Create a new project called com.vogella.junit.first.

Create a new source folder test. For this right-click on your project, select Properties and choose JavaBuild Path. Select the Source tab.

Create new source folder for the tests

Press the Add Folder button. Afterwards, press the Create New Folder button. Enter test as folder name.

The result is depicted in the following screenshot.

Creating a new folder

Tip

You can also add a new source folder by right-clicking on a project and selecting New Source Folder.

10.2. Create a Java class

In the src folder, create the com.vogella.junit.first package and the following class.

package com.vogella.junit.first;

public class MyClass {
  public int multiply(int x, int y) {
    // the following is just an example
    if (x > 999) {
      throw new IllegalArgumentException("X should be less than 1000");
    }
    return x / y;
  }
} 

10.3. Create a JUnit test

Right-click on your new class in the Package Explorer view and select NewJUnit Test Case.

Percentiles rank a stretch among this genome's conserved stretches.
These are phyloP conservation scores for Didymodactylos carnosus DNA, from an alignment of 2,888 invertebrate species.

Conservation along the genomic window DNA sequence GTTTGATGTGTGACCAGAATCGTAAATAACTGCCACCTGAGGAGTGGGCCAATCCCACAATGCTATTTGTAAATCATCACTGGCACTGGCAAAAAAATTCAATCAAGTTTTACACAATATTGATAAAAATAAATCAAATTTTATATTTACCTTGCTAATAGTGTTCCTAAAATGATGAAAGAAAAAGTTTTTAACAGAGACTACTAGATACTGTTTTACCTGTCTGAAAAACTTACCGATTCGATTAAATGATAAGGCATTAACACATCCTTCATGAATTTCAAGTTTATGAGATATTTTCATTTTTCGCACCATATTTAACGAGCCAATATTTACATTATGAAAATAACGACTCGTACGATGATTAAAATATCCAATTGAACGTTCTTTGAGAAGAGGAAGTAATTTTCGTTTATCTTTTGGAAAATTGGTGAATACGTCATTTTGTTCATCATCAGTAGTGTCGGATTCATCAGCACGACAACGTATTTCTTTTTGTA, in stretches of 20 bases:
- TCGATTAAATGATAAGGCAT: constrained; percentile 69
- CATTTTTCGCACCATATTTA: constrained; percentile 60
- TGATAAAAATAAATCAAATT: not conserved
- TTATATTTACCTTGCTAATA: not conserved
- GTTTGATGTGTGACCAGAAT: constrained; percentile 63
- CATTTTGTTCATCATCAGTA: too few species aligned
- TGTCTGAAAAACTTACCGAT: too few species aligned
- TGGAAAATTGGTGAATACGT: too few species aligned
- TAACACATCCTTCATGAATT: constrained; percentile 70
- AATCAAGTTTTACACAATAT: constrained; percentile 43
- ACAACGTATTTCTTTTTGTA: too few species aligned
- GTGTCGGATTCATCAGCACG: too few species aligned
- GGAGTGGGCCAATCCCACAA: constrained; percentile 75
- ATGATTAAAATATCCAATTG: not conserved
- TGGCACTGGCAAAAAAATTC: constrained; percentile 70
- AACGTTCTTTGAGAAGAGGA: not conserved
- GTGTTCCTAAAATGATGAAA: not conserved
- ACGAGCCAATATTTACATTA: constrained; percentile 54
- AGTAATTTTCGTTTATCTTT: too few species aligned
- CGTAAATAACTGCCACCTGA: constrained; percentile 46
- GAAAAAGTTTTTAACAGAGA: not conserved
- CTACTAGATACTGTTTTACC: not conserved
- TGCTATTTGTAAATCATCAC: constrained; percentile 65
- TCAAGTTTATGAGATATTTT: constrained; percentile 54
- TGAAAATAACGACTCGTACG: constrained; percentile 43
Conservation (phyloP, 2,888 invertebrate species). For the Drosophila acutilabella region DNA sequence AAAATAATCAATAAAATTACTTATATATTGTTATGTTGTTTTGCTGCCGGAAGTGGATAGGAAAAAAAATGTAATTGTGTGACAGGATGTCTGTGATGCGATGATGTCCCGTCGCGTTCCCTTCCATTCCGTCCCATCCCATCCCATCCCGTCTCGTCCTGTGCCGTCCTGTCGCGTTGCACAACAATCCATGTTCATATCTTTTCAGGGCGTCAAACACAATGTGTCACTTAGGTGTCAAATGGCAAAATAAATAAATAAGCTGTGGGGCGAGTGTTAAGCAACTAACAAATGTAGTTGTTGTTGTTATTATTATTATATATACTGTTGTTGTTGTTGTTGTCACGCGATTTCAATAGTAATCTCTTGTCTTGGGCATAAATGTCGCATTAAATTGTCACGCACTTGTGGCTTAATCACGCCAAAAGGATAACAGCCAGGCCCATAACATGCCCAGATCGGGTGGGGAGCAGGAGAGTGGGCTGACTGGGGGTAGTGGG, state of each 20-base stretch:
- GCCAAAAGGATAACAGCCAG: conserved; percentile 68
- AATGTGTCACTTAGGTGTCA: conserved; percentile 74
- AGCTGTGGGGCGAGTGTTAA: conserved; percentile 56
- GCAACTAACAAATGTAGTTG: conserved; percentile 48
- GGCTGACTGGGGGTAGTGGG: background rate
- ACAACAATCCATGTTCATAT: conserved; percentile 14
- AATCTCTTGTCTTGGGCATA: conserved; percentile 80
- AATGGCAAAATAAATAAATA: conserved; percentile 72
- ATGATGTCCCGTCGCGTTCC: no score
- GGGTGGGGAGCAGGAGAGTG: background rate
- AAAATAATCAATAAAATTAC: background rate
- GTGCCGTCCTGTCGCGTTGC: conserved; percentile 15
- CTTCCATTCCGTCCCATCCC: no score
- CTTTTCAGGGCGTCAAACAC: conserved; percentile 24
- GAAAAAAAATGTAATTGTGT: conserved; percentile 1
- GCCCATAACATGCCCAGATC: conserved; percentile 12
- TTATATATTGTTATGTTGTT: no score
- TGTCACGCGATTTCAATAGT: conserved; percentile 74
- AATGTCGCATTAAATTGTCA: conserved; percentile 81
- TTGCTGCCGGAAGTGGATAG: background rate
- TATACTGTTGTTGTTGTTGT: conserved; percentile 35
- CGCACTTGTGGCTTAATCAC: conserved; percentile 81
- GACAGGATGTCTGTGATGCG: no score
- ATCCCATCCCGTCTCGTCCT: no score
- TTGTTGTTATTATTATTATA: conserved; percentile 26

In the following wizard ensure that the New JUnit 4 test flag is selected and set the source folder to test, so that your test class gets created in this folder.

Create new test class

Press the Next button and select the methods that you want to test.

Selecting the methods to test

If the JUnit library is not part of the classpath of your project, Eclipse will prompt you to add it. Use this to add JUnit to your project.

Eclipse prompt for adding JUnit to the project classpath

Create a test with the following code.

package com.vogella.junit.first;

import static org.junit.Assert.assertEquals;

import org.junit.AfterClass;
import org.junit.BeforeClass;
import org.junit.Test;

public class MyClassTest {
  
  @Test(expected = IllegalArgumentException.class)